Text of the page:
The wonder and beauty of a bookshelf is that it houses such a great number of mysterious portals to worlds unknown and times not lived. This past weekend, while pacing the basement hall of the mission home in order to pacify Simeon, I glimpsed a title tucked away on a corner shelf – My Utmost for His Highest. This book has, for many years, awakened my spiritual senses, and challenged me to consider the state of my relationship with God and the way in which I carry out Kingdom service here on earth. As such, I was involuntarily drawn to pick the book from the shelf and give it a quick once over. Upon opening the cover, I was greeted with the signature of Paul Lindell – a missionary child from China who’s vision led him into service as a forefather of the World Mission Prayer League. I took a few photos of the book and determined to revisit a story recounted by Mildred Tengbong in The Spirit of God Was Moving. The year was 1939.
A turning point came at the end of his second year. … Paul was considering two possible courses of action. The one would be conventional: Complete seminary, be ordained and go to China as a missionary. The other would be highly unconventional: He had been asking himself why a mission society like the China Inland Mission could not come to birth in the Lutheran church. This would mean not only that new areas could be occupied, but also that more lay people could go. If this were to come to pass, and if he were to be a part of it, would it not be better for him to remain unordained and retain the status of a lay person? he reasoned. But what would his mother say about this? And the pastor father of his sweetheart from childhood, Margaret Sovik? And the mission board which had cared for their family so well all through the years?
All these questions Paul was asking himself as he struggled to understand God’s will for his life. He went to the dean of the seminary and unburdened his heart. The dean suggested he pray. So Paul took his Bible and a copy of Oswald Chambers’ book, My Utmost for His Highest, and shut himself in a small room on the top floor of the dormitory. In his own words Paul describes what took place:
For two days and nights it was a fight, a fight to the finish. I saw that I had to die, die to my ambitions, my fond hopes, my reputation, the kind opinions of my friends, my closest human ties, my possessions, my cherished traditions, my own willfulness. But it was a losing fight from the start. At last a simple line from Oswald Chambers brought the final word: “If you debate for a second when God has spoken, it is all up. Never begin to say, “Well, I wonder if He did speak?’ Be reckless immediately, fling it all out on Him. You do not know when his voice will come, but whenever the realization of God comes in the faintest way imaginable, recklessly abandon. It is only by abandon that you will recognize Him. You will only realize his voice more clearly by recklessness.”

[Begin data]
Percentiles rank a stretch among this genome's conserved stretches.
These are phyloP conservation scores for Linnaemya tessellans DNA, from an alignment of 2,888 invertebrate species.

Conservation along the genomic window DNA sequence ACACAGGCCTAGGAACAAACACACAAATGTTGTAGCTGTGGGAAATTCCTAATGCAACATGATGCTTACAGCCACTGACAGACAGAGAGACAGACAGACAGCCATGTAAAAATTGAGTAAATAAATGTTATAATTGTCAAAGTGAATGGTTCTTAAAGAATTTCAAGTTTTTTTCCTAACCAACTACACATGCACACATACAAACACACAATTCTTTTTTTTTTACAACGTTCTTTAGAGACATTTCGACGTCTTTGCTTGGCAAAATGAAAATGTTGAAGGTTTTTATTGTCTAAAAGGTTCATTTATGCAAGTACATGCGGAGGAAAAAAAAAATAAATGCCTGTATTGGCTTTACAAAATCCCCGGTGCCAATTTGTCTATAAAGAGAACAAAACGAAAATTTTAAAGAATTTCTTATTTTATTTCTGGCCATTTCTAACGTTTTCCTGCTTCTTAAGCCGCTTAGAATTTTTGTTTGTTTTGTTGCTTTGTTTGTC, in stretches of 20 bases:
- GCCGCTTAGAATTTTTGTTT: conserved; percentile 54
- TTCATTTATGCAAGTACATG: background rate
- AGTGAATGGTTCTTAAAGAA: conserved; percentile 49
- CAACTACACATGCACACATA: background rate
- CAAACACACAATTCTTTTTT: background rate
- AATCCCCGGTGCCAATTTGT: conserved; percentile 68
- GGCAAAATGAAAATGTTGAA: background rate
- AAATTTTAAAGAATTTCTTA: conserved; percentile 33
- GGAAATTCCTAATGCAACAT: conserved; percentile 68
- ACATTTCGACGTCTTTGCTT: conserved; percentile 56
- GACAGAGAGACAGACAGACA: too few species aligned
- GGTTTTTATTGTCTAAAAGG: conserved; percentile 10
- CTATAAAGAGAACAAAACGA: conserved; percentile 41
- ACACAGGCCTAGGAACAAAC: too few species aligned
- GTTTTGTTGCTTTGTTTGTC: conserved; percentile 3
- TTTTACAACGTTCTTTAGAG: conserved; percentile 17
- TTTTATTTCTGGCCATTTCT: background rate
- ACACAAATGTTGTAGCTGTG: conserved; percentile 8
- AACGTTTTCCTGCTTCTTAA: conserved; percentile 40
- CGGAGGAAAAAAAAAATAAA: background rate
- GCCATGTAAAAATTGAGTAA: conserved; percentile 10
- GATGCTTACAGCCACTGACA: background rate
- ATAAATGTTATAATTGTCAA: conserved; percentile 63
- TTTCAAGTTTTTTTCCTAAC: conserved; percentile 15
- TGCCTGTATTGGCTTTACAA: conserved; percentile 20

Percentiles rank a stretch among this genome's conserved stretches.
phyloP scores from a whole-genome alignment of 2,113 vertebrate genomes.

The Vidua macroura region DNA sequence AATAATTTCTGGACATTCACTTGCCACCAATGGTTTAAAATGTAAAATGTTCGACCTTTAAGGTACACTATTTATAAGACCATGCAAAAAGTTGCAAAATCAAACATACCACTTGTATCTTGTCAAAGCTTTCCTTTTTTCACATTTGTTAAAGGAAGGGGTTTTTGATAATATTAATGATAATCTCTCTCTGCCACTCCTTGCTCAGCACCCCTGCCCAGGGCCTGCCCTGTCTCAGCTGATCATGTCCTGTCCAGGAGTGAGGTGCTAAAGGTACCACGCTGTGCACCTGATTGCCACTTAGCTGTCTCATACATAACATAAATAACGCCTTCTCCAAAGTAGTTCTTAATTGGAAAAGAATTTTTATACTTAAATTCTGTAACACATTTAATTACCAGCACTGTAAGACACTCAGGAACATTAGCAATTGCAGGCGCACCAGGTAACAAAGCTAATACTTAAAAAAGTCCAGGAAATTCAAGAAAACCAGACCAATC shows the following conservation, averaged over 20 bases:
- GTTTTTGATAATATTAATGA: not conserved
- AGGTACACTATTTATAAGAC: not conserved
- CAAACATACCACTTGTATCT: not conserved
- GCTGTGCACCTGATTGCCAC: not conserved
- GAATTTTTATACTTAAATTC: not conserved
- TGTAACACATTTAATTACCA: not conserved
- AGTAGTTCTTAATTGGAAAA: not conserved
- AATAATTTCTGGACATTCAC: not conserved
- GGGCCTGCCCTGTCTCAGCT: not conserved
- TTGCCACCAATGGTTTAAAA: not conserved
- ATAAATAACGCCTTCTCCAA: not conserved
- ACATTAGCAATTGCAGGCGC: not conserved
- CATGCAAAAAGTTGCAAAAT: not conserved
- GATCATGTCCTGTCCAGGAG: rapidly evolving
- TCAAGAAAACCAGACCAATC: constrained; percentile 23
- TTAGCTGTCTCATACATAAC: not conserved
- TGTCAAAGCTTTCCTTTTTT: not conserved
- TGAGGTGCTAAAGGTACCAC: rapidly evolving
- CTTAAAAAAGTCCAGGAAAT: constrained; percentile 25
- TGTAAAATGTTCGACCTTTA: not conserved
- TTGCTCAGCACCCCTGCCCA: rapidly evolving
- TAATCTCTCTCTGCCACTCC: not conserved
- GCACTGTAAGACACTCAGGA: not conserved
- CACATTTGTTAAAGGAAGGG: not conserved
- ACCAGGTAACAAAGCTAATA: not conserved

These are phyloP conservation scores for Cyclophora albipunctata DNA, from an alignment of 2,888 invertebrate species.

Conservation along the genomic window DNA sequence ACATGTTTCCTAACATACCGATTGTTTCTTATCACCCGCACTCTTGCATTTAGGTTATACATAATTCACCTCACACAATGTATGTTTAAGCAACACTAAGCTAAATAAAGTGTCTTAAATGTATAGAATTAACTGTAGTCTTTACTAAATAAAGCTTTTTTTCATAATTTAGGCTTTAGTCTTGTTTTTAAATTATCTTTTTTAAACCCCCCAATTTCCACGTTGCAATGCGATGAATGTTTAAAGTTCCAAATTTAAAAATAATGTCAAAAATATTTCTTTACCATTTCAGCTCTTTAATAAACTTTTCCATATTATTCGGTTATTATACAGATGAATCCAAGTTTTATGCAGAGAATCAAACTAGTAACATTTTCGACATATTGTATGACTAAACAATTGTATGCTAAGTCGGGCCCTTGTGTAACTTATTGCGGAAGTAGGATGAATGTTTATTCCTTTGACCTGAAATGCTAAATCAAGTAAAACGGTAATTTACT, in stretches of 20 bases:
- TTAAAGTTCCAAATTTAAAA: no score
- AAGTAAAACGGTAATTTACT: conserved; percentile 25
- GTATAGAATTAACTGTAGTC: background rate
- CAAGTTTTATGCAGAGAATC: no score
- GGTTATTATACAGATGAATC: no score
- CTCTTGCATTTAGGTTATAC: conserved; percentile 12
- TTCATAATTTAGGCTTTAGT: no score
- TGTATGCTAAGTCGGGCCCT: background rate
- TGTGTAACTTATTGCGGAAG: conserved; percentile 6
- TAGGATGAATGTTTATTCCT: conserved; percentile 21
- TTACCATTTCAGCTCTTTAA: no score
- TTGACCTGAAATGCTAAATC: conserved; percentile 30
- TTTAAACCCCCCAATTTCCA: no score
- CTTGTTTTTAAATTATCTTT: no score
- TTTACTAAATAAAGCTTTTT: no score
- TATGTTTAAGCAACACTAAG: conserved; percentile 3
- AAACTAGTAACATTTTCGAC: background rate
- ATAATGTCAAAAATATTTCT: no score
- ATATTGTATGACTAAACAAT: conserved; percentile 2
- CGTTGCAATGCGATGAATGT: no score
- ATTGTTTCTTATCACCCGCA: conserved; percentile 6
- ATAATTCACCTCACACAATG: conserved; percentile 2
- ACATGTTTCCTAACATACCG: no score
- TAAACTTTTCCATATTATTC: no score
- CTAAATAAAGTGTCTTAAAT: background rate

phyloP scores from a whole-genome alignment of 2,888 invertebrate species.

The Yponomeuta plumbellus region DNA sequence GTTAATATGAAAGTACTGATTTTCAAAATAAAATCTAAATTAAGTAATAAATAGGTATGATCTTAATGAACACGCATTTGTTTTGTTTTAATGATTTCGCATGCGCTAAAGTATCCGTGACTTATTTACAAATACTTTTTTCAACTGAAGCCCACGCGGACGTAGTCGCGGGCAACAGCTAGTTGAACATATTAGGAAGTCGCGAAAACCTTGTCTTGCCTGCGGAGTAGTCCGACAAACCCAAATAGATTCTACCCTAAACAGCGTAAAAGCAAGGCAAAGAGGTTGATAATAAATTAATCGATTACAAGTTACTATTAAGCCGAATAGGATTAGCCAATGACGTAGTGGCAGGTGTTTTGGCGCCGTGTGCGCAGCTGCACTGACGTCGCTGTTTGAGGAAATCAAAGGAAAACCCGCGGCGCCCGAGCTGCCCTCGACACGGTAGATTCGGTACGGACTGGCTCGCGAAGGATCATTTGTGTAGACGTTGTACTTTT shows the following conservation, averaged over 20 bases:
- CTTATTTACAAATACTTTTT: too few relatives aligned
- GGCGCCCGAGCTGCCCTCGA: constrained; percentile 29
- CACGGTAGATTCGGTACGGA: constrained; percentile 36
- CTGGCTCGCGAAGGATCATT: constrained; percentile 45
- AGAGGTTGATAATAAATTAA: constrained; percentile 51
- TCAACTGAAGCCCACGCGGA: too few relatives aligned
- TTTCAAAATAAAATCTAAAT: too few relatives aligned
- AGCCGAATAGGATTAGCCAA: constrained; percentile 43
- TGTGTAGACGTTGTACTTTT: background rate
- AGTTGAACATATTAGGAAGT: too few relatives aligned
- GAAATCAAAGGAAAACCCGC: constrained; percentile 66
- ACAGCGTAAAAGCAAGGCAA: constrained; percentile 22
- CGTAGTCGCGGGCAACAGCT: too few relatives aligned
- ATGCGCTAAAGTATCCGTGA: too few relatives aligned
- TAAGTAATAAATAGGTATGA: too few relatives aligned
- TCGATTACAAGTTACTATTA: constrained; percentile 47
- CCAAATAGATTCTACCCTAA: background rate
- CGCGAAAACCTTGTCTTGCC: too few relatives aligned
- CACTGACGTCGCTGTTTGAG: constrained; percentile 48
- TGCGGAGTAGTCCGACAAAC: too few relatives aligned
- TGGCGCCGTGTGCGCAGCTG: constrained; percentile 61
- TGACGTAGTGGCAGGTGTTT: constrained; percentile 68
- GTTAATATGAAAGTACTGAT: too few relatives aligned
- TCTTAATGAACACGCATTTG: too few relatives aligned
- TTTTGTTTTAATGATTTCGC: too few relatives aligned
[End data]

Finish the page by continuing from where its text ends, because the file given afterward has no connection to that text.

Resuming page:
I plunged, abandoned all to Him and took the path which He had indicated. In place of bondage and dissatisfaction I have found liberty and deepest rest. In losing my life I found it again, now greatly enriched with “unutterable and exalted joy.”
Two convictions came to Paul as the outcome of those decisive days: He was assured God was calling him to work with a mission society, and he felt he should not seek ordination, but instead identify himself with the laity.
Seventy-five years ago, Paul Lindell took his Bible and what may well have been this very book and wrestled with the call of God upon his life. As I hold this book, I am awestruck at the courage wielded by the men and women who forged a way forward for the mission of God among the lay people of the Lutheran church. I am grateful for the rich history that has been written among the Prayer League fellowship as a result those who have recklessly and obediently abandoned themselves to the call of God. And I am honored that we might be called fellow workers with God in His kingdom.
Over the coming months, I will be sharing the various passages highlighted by Paul Lindell. Posts will be tagged #LindellsUtmost. May you experience the wonder of God’s persistent work among His people and return Him thanks.